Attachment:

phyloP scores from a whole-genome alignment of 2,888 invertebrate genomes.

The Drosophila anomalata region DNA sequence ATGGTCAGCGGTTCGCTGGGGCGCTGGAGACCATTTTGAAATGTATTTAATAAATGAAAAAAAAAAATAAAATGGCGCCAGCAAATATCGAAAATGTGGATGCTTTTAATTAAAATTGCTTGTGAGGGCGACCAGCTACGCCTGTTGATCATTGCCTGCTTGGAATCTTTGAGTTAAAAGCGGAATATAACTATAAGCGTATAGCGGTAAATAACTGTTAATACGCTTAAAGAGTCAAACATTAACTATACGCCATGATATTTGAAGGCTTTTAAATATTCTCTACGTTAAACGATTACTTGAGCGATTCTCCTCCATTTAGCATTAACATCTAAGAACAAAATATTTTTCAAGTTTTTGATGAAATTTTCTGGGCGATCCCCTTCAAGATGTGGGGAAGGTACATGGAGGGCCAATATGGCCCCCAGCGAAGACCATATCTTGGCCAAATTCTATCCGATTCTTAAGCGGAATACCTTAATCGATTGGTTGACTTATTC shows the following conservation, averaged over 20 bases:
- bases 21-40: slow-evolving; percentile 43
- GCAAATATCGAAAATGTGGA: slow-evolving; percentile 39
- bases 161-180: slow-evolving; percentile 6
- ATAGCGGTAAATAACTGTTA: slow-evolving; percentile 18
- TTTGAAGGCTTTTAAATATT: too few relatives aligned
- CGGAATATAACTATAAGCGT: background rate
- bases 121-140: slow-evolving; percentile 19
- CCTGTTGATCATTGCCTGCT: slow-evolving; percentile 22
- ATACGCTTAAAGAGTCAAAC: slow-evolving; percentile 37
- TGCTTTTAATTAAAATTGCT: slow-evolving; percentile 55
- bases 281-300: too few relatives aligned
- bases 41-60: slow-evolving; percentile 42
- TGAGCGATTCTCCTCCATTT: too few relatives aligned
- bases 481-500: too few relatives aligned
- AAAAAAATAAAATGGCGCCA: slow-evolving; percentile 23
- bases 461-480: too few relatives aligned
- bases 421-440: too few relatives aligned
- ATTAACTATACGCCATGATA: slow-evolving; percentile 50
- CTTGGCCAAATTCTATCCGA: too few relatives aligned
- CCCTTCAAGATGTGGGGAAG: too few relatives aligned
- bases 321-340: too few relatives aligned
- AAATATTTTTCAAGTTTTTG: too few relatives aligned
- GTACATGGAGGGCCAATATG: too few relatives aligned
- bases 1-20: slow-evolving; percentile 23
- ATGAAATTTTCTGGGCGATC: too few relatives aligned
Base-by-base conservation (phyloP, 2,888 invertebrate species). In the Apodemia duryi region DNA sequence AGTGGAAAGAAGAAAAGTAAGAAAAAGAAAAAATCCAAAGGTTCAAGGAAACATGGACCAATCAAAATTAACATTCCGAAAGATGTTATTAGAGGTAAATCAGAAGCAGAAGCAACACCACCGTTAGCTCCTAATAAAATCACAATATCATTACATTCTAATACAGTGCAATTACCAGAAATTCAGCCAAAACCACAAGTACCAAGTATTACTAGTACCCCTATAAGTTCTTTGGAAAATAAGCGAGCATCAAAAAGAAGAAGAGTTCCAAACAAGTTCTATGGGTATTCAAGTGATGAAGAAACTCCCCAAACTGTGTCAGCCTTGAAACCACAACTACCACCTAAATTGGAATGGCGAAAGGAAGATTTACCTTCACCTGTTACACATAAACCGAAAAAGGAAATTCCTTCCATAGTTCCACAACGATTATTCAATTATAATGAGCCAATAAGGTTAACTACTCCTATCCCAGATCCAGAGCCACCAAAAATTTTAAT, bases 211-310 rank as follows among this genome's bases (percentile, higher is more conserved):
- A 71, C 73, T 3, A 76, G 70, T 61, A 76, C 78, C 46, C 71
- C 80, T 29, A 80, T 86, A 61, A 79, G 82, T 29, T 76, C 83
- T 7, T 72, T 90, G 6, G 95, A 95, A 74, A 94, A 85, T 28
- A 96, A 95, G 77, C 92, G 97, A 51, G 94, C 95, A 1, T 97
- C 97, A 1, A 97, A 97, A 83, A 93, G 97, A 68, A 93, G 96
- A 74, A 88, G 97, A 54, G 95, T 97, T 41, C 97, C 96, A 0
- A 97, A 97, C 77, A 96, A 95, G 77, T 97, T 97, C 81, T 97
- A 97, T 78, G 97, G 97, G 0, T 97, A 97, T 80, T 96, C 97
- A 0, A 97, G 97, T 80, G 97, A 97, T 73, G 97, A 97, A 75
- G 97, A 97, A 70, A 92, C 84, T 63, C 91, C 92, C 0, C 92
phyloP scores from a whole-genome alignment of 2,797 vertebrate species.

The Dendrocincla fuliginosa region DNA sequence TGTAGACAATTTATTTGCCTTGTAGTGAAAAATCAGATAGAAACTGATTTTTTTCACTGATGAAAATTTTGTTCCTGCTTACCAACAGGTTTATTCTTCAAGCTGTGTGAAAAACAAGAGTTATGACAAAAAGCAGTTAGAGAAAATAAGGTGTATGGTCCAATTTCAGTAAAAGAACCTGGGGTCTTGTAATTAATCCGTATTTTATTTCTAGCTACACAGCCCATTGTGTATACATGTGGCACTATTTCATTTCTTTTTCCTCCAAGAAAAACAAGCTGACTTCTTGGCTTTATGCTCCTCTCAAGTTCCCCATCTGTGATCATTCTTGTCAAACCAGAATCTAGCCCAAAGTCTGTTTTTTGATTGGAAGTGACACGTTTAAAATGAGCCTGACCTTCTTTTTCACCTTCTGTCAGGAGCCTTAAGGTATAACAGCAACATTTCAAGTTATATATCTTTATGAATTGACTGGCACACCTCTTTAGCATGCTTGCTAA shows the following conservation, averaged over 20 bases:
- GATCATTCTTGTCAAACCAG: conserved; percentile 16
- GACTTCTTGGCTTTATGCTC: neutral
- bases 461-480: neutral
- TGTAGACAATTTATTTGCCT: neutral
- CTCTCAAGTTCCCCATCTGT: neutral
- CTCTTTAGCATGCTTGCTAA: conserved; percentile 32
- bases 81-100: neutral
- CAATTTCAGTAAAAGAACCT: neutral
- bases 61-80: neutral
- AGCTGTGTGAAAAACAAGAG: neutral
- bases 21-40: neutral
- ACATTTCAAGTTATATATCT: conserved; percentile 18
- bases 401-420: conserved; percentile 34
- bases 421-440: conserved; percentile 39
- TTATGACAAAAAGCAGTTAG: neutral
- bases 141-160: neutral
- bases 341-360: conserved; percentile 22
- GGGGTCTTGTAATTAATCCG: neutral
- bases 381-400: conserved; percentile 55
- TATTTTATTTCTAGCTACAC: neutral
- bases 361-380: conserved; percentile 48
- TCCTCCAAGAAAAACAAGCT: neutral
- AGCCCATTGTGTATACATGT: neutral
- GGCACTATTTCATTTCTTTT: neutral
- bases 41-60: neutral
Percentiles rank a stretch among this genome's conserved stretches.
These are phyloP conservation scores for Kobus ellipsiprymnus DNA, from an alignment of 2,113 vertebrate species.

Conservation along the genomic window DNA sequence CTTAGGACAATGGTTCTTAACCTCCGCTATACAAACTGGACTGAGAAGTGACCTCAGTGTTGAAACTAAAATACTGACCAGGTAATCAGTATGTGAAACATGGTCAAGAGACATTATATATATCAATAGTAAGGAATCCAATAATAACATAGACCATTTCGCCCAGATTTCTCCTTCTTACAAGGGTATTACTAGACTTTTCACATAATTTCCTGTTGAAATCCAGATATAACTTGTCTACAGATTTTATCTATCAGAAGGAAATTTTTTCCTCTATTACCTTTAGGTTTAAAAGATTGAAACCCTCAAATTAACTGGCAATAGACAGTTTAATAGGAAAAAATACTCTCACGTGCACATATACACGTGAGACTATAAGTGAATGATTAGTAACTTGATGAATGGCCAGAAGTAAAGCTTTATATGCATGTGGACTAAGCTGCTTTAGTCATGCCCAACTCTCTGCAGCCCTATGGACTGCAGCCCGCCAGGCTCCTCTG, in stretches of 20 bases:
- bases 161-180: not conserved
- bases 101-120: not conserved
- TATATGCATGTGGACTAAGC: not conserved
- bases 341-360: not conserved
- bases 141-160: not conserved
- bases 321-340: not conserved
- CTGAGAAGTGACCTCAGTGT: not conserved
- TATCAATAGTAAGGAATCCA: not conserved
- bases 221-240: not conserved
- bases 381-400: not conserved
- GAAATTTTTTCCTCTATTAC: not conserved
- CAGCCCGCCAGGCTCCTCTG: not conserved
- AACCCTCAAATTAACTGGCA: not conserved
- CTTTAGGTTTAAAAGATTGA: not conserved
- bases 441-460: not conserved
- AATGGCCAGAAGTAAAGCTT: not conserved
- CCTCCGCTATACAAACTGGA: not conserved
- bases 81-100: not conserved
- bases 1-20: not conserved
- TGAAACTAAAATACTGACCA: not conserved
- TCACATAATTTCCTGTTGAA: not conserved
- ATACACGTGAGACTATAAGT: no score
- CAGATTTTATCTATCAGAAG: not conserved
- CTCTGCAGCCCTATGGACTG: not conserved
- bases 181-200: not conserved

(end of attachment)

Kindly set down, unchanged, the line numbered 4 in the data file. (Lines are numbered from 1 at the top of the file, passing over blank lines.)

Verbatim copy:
- GCAAATATCGAAAATGTGGA: slow-evolving; percentile 39